The pros and cons of an interest cut in South Africa this year

20 January 2020 Consultancy.co.za

As South Africa’s Monetary Policy Committee (MPC) meets for the first time in 2020, PwC analysts Lullu Krugel  and Christie Viljoen believe that the body might sway in either direction with respect to interest rate cuts, a policy measure that was opened for consideration in November last year.

Rate cuts are being considered primarily as a balancing measure against inflation rates, which have risen to an average of more than 4% towards the end of last year. Recent predictions expect rates to drop somewhat in the near future, pushing the MPC to consider a possible cut in interest rates.

Nevertheless, there remain experts who are weary of increasing interest rates, as it risks a further jump in inflation. When an interest rate cut went up for a vote in the MPC in November when the committee last met, there was a three-two split in the panel in favour of no rate cuts.

Given that the difference was only one committee member, PwC analysts believe that the MPC might quite possibly deliver a rate cut imminently. Factors in support of the cut include a marginal strengthening of the Rand over recent months, with the currency reaching a five-month peak in December.

The pros and cons of an interest cut in South Africa this year

On the other hand, South Africa is currently facing a number of challenging economic conditions, which might weigh against a rate cut. Research and consulting firm Intellidex recently revised its growth forecast of the South African GDP for the worse, and the World Bank has done the same.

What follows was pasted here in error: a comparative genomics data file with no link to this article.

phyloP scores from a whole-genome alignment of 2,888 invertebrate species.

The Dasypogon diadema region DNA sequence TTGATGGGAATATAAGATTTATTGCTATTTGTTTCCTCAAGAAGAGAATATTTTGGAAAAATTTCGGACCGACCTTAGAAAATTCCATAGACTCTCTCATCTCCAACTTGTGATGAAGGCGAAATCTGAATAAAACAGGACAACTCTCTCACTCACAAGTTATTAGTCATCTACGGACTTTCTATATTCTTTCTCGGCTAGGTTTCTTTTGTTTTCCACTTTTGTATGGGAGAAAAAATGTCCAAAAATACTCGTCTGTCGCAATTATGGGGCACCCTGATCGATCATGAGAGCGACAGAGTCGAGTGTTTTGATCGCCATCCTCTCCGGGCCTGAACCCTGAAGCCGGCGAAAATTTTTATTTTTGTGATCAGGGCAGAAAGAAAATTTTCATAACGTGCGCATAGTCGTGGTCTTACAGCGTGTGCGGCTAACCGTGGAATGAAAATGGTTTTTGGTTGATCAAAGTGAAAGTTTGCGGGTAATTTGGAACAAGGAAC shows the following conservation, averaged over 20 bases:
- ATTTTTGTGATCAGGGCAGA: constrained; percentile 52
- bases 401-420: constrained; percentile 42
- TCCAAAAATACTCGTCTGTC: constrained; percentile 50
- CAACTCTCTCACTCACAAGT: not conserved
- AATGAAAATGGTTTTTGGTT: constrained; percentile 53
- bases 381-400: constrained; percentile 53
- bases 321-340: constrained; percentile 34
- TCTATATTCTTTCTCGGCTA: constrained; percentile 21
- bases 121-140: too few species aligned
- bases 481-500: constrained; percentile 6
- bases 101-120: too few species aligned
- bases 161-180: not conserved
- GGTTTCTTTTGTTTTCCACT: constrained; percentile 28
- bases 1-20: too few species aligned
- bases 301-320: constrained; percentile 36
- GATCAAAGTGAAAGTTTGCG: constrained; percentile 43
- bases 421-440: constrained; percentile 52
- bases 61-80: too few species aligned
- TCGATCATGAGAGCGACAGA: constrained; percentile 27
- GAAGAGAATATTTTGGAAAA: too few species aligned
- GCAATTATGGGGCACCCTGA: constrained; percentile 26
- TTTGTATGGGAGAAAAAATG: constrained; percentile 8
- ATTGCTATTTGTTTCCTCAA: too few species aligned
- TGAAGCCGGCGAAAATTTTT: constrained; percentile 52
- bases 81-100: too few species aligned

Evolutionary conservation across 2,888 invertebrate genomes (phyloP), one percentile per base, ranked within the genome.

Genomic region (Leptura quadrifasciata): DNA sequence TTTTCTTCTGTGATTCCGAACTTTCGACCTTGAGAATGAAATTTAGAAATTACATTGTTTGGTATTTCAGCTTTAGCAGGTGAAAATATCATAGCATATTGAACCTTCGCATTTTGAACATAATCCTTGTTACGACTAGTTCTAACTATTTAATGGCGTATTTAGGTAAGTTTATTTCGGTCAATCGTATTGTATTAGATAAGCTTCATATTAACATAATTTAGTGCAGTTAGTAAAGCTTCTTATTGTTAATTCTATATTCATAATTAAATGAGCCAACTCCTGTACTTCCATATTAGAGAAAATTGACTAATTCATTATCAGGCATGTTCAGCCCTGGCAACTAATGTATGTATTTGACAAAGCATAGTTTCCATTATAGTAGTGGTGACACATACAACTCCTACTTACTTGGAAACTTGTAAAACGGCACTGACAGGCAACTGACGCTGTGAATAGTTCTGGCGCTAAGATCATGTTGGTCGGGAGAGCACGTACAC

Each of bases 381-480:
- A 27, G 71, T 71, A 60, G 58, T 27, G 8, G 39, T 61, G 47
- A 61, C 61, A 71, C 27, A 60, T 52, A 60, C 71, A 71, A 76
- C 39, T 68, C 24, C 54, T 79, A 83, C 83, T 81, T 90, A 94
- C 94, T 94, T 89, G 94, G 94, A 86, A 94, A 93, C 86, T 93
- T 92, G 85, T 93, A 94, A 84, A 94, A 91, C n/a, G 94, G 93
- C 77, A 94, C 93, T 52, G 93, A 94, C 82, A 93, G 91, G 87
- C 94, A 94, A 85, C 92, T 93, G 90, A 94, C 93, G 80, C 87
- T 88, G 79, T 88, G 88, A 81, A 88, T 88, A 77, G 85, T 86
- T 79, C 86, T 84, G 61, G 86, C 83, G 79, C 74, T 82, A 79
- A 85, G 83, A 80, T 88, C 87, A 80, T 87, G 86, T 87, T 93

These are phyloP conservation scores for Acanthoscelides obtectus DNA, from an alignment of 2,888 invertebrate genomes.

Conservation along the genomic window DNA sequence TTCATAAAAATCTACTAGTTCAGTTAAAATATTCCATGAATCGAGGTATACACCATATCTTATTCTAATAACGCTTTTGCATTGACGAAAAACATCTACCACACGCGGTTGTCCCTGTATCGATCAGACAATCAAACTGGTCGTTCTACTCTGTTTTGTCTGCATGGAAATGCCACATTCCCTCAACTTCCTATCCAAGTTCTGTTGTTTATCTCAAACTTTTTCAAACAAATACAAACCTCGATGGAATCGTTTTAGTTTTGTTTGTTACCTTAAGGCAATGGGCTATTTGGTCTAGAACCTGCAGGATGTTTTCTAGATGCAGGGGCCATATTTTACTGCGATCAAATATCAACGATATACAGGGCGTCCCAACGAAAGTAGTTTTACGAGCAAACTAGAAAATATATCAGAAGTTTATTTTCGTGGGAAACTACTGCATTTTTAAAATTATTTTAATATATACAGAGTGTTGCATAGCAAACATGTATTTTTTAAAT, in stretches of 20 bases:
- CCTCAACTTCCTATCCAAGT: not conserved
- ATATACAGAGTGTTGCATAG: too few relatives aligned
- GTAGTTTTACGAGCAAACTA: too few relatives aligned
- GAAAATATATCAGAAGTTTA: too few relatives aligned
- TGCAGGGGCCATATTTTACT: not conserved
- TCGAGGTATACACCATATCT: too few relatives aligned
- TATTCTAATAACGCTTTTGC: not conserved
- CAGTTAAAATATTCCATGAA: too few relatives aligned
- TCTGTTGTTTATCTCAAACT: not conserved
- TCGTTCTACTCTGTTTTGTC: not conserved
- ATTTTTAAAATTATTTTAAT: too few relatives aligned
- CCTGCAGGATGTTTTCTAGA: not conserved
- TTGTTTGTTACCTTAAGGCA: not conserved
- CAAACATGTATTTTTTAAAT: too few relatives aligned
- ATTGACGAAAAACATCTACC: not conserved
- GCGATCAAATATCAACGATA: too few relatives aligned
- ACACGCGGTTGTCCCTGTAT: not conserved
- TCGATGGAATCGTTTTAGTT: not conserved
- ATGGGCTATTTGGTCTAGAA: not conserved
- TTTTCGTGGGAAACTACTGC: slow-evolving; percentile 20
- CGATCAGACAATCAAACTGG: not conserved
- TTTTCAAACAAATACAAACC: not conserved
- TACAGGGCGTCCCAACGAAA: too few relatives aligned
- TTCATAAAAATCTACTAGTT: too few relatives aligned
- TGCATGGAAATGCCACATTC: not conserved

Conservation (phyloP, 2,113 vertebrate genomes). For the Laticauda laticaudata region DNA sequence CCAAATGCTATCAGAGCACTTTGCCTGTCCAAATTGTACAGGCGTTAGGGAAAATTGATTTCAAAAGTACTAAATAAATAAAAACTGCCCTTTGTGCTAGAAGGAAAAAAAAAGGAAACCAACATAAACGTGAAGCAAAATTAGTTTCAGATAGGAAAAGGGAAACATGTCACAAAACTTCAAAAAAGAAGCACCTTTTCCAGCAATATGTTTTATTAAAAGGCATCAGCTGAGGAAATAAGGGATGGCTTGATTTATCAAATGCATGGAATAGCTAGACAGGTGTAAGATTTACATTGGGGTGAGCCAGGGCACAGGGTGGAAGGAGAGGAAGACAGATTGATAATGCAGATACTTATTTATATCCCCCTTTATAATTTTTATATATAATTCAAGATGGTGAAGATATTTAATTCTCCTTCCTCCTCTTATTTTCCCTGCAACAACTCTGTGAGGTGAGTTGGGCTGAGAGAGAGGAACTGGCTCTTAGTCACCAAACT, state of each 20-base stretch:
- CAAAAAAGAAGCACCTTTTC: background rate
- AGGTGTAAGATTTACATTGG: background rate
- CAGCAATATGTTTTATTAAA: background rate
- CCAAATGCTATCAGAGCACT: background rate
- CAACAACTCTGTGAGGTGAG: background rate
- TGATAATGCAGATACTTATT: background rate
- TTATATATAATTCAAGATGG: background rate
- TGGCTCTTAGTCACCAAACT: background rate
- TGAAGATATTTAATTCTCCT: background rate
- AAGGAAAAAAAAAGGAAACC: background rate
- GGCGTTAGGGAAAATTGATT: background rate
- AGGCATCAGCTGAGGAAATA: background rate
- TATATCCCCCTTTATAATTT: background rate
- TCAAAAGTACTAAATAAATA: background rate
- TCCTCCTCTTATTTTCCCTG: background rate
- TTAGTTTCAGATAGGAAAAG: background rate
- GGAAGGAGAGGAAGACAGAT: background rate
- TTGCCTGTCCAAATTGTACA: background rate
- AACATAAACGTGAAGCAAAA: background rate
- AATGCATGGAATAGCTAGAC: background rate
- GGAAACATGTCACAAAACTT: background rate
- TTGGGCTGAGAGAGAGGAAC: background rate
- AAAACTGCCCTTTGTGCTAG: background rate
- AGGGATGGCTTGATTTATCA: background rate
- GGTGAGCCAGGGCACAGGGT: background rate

According to PwC, factors on both sides might even drive the South African Revenue Board (SARB) to put off the decision shortly, as it waits for more economic conditions to unfold.

“These include the 2020 budget speech (third week of February), GDP data for 2019Q4 (first week of March), a decision by the National Energy Regulator of South Africa (Nersa) on Eskom’s tariff increases this year (by mid-March), and Moody’s Investors Service’s next review (March 27),” wrote Krugel & Villjoen, senior economists at PwC Strategy&.

“These events will have a direct impact on the SARB’s projections for inflation, economic growth and fiscal dynamics. The MPC cannot afford to get its assumptions wrong on these factors and would certainly be justified in holding off any monetary policy action until more is known on these factors. Policymakers can also not afford to ignore the country’s economic crisis – low growth and rising unemployment. The SARB has repeatedly said that it does not see monetary policy action as a solution to growth challenges. But in a low-inflation environment, interest rate cuts will certainly do no harm,” they added.


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